The arrival of Easter brings with it eggs and Easter baskets and our Easter Sunday lunch wouldn’t be complete without some deviled eggs! These Deviled Egg Baskets are reminiscent of an Easter basket, garnished with flowering herbs and edible blossoms, topped with a chive basket handle!
These Deviled Egg Baskets also make for a pretty presentation when you want to dress up your deviled eggs for a spring gathering or celebration~ ideal for a Derby party, garden club lunch, or bridal shower!
I used a wavy knife by Joie to make a fancy, crinkle cut for these Easter basket eggs, slicing the eggs in half widthwise. I found my wavy knife at HomeGoods several years ago for around $4. You can find similar knives or choppers online, here.
Use a ceramic egg crate to serve these deviled egg baskets or make them extra fancy by elevating them in an egg cup! I found my ceramic egg crate at World Market for $6.99. If you don’t have an egg crate, you can cut a thin slice from the bottom of each egg half before filling them, so they sit flat on your serving platter.
Older eggs (1 – 2 weeks) make for easier peeling, but here’s a tip for peeling those hard-boiled eggs that I discovered: Lightly crack the shells of your hard-boiled eggs before you shock them in ice water. Peel as soon as they’re cool enough to handle, about 3 minutes. The longer the eggs sit in cold water, the harder it is to remove their shells.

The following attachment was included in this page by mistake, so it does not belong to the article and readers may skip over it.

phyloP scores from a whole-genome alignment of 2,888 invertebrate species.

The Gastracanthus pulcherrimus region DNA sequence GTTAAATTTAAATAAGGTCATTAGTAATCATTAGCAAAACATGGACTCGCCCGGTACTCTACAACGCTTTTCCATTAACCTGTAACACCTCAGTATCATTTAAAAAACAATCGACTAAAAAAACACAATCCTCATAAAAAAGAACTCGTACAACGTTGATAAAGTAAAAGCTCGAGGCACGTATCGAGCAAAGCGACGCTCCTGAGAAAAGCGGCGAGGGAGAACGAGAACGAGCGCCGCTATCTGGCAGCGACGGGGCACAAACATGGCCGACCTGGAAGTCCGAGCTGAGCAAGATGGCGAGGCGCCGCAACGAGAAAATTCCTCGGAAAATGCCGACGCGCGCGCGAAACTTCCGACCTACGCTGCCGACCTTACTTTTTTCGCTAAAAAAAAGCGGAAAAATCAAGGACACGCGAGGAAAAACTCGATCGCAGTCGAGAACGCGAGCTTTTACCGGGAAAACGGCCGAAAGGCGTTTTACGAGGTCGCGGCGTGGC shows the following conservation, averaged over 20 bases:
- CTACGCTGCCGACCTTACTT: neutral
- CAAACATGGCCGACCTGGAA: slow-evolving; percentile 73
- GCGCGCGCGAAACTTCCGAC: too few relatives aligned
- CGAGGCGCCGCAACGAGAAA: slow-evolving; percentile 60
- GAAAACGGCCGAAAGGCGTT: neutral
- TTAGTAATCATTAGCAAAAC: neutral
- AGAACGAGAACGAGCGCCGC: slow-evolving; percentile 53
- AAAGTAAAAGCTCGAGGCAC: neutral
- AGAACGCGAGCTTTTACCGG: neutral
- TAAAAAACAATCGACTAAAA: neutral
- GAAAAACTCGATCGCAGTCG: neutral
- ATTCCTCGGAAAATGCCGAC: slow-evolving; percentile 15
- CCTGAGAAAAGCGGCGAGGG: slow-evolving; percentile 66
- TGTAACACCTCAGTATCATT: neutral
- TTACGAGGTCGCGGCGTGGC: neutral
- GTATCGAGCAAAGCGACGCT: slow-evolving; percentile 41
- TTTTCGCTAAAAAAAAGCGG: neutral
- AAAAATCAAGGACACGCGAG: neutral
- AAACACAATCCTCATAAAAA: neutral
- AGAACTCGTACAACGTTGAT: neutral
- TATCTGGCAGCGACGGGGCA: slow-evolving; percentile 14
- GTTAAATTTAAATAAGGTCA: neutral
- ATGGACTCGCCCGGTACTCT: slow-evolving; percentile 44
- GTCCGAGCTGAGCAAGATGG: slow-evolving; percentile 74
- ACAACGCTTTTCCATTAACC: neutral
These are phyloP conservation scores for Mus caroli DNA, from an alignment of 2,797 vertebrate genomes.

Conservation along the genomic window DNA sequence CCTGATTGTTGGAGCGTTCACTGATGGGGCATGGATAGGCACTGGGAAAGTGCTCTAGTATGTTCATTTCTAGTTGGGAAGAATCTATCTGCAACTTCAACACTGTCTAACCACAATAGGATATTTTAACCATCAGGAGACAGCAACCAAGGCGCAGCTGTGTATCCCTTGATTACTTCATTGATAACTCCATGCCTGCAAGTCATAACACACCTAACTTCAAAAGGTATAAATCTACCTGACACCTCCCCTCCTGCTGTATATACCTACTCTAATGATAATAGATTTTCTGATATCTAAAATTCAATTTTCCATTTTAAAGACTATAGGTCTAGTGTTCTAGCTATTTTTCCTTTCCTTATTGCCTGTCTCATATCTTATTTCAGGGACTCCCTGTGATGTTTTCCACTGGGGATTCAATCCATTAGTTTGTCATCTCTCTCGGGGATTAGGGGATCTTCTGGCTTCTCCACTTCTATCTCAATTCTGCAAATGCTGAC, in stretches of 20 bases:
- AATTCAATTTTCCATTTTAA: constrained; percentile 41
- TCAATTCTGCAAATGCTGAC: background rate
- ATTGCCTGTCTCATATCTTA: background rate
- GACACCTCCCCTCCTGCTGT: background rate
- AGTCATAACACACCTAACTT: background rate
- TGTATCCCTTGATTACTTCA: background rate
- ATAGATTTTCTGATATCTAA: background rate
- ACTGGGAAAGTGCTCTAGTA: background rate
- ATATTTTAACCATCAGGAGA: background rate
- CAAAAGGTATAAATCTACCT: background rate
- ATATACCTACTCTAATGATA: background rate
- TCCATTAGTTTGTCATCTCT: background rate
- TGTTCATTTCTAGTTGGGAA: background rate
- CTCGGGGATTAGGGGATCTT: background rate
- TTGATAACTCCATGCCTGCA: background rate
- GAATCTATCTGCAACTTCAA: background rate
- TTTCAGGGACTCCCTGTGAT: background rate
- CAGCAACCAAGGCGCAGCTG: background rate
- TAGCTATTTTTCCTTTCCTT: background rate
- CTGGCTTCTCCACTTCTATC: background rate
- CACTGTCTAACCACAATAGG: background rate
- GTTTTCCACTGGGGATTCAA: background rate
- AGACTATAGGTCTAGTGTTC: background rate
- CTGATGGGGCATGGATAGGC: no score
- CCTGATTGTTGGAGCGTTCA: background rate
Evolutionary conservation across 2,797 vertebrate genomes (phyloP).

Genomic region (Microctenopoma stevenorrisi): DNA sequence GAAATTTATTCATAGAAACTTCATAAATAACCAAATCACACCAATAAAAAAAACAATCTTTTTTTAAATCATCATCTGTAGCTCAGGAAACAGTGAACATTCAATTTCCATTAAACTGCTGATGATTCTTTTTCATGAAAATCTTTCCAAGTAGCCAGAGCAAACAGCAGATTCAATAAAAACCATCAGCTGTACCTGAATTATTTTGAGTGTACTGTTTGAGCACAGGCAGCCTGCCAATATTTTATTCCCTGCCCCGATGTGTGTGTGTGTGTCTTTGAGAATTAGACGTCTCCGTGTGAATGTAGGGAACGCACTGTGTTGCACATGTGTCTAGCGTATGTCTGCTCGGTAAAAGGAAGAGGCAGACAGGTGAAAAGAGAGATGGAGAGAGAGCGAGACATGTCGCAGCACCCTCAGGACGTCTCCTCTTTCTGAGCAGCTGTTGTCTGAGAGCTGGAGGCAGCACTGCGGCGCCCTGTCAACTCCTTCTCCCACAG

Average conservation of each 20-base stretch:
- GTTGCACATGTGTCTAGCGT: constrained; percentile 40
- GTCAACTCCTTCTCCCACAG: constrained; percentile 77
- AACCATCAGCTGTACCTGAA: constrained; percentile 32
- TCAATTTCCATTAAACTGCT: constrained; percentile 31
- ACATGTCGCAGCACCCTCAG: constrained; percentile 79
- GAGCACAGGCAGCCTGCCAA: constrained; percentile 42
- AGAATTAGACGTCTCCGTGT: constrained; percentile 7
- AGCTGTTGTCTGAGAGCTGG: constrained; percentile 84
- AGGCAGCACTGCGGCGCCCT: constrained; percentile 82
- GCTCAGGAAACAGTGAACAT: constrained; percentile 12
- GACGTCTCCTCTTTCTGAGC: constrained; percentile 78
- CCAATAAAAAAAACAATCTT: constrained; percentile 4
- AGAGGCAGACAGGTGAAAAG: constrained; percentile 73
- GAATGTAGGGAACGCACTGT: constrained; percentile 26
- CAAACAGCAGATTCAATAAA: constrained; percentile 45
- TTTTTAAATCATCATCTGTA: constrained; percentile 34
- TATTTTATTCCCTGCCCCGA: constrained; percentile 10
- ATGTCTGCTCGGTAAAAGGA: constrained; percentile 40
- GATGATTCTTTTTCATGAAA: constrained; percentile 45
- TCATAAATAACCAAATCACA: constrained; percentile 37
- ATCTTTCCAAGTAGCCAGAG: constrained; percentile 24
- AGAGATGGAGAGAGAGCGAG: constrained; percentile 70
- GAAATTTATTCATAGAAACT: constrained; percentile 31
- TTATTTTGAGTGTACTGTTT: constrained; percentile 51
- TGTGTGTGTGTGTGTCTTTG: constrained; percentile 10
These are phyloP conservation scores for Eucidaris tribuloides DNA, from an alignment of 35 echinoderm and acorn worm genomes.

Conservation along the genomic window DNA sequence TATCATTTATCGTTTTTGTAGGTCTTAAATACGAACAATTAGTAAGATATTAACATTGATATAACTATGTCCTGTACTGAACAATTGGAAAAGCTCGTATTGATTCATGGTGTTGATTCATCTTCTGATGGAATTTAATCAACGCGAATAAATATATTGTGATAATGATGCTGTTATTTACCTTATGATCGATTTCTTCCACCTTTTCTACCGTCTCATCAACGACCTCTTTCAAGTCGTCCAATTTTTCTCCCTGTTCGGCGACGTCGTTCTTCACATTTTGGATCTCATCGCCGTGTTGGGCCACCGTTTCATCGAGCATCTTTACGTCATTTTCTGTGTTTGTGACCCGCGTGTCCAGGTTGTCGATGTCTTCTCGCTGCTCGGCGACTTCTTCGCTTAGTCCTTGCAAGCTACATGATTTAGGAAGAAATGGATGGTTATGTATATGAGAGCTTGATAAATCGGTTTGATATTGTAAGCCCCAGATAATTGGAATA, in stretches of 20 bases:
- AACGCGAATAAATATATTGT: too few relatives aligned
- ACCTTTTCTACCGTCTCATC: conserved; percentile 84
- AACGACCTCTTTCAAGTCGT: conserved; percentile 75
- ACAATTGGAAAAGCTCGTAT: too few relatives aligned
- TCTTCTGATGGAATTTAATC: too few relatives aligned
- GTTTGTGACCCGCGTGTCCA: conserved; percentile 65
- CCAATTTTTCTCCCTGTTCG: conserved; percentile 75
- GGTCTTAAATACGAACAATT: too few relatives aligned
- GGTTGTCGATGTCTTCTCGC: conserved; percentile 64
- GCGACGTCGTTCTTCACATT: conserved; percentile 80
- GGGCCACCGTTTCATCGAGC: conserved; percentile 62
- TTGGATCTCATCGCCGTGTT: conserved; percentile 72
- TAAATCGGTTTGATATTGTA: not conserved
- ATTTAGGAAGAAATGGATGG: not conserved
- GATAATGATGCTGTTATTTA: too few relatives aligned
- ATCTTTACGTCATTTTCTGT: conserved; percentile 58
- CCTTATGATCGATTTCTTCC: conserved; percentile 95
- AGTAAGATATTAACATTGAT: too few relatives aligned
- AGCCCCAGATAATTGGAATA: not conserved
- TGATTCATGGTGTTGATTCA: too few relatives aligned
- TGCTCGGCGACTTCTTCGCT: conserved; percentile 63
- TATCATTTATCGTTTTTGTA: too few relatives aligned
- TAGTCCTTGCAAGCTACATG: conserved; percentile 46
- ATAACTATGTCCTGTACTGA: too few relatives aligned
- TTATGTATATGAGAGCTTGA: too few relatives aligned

This is the method I use for perfect hard-boiled eggs:
Place eggs in a pan large enough to hold them in single layer, adding cold water to cover eggs by 1 inch. Bring eggs to boil over high heat. When they come to a boil, remove from burner and cover the pan.
Let eggs stand in hot water about 12 minutes for large eggs (9 minutes for medium eggs; 15 minutes for extra-large). Place eggs in an ice water bath after giving them a light crack. When eggs are cool, gently tap egg on your countertop, rolling the egg until shell is finely crackled all over to loosen shell. Starting peeling at the large end, holding egg under cold running water to help ease off the shell.
Use your favorite deviled egg recipe and add your filling to the egg whites, stuffing or piping your filling. To make and garnish the deviled egg baskets, top with some *edible flowers or herb blossoms. I used some violas along with our herbs that are blooming now~ chives, thyme and rosemary. I added a sprinkle of spicy microgreens on top or you could top your egg baskets with sprouts to mimic Easter grass. To use chives for a basket handle, I found the thinner chives worked better for bending as a handle. I made a little hole in the deviled egg filling with a toothpick first, to help ease the chive handle in the basket and minimize crimping the chive.
*As with any edible flower, only those that are pesticide and chemical free.